Acknowledging the need to move away from Russian energy dependence, the G7 leaders expressed support for public investments into the gas sector as a “temporary response.” The U.S. Chamber supports the role of natural gas in ensuring global energy security while simultaneously advancing our shared climate goals. 

Infrastructure: Importantly, the G7 leaders provided an update on their “Partnership for Global Infrastructure and Investment” (PGII). Launched in 2022 as an alternative to China’s Belt and Road Initiative, the PGII aims to mobilize $600 billion in private and public global infrastructure investments in developing countries by 2027. The United States has thus far mobilized $30 billion through grants, federal financing, and private sector investments, and will look to launch an annual investor forum to enable the U.S. government to better “de-risk capital” and “play a matchmaking role between investors and opportunities.” 

AI and Advanced Technologies: The G7 leaders called for international standards of artificial intelligence and other advanced technologies, acknowledging that governance has not kept up with the rapid pace of changes. Governance of the digital economy, G7 leaders said, should reflect the G7’s shared democratic values, like fairness, transparency, safety, and respect for human rights and privacy. The leaders also unveiled the “Hiroshima AI Process” working group and directed relevant ministers in G7 countries to collaborate on AI-related topics such as disinformation and intellectual property rights. The group will be launched by the end of the year. 

Beyond 2023 

While immediate challenges such as the resilience of shifting value chains, recovery from the COVID pandemic, and major economic shifts due to climate and technology are on the G7’s front burner, the yearly G7 Summits also give leaders the opportunity to explore the longer-term growth potential of our economic models. In addition to navigating the unfolding energy transition and digital transformation, the leaders must also consider fiscal overstretch, blunt macroeconomic tools, the necessity of much more resilient supply chains, growing global health risks, disaster response, and a popular distrust of governments and science following the COVID-19 pandemic. 

One of the most consequential long-term projects of G7 members is achieve consensus on a better way of measuring our economies that would take into account the true economic well-being of the people. The G7 has tasked the OECD, UN, IMF, World Bank, and the European Commission to improve the way we measure the wealth of nations in four areas:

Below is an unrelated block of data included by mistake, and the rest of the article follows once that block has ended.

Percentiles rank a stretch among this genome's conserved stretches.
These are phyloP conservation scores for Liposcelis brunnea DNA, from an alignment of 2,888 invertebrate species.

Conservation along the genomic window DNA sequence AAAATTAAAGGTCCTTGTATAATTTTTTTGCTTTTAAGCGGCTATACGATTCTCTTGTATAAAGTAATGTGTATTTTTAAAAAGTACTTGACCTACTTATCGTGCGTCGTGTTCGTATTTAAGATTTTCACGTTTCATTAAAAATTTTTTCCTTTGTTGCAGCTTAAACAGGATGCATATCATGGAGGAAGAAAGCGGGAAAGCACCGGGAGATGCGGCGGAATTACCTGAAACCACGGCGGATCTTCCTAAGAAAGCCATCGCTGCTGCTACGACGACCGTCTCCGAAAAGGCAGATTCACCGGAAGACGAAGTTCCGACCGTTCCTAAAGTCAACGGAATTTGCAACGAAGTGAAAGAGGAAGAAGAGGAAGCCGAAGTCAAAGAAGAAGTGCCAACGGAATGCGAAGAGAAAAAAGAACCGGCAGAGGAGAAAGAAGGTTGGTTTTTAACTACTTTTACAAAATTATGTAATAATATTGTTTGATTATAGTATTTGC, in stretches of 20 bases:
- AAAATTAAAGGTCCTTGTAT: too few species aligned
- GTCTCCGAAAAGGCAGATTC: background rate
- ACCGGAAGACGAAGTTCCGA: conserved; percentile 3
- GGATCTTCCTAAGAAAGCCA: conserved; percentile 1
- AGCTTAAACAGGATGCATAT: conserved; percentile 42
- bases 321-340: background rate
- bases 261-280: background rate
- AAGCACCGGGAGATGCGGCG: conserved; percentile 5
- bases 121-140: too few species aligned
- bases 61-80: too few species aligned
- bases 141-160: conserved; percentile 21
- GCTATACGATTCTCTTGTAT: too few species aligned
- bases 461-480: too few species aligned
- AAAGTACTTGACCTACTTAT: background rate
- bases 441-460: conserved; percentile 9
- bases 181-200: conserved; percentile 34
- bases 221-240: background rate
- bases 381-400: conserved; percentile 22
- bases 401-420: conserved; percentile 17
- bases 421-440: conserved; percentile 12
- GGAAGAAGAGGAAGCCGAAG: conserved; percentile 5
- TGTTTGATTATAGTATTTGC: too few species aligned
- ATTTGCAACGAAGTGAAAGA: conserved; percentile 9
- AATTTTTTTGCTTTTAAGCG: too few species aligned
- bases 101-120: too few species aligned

1. Capture the advancements on the digital economy and the value of data as a good, which is highlighted by the current burst of new AI investment and applications. 
  2. Capture the shifts in our demographics and work-family balance and capture the value of household activities. 
  3. Better measure the distribution of income, consumption, and wealth between households, which should be able to ground the discussions of inclusive growth in shared metrics. 
  4. Agree on how to measure natural resources and their depletion in each economy as a vital yardstick of its sustainability.  

The importance of such G7 work is clear – we must measure what we create. It is the unique role of the G7 to bring forth consensus on top-level vision and steer members to do their part in attaining the goals. The G7 Summit in Hiroshima was another success of democratic governments seeing eye-to-eye on present and future risks with the understanding that their capacity to deliver is subject to vibrant markets, consumer confidence, and innovation. It is our job to ensure that governments implement their goals in ways that allow businesses to contribute and thrive.  

G7 Science and Technology Ministers Communique

About the authors

Gary Litman

Gary Litman

Gary Litman, senior vice president of Global Initiatives at the U.S. Chamber of Commerce, is responsible for the Chamber’s policy advocacy for the economic reform agenda of the G20, G7, and international institutions. He leads the Chamber’s participation in a range of global business coalitions and related business summits focused on sustainable economic policies.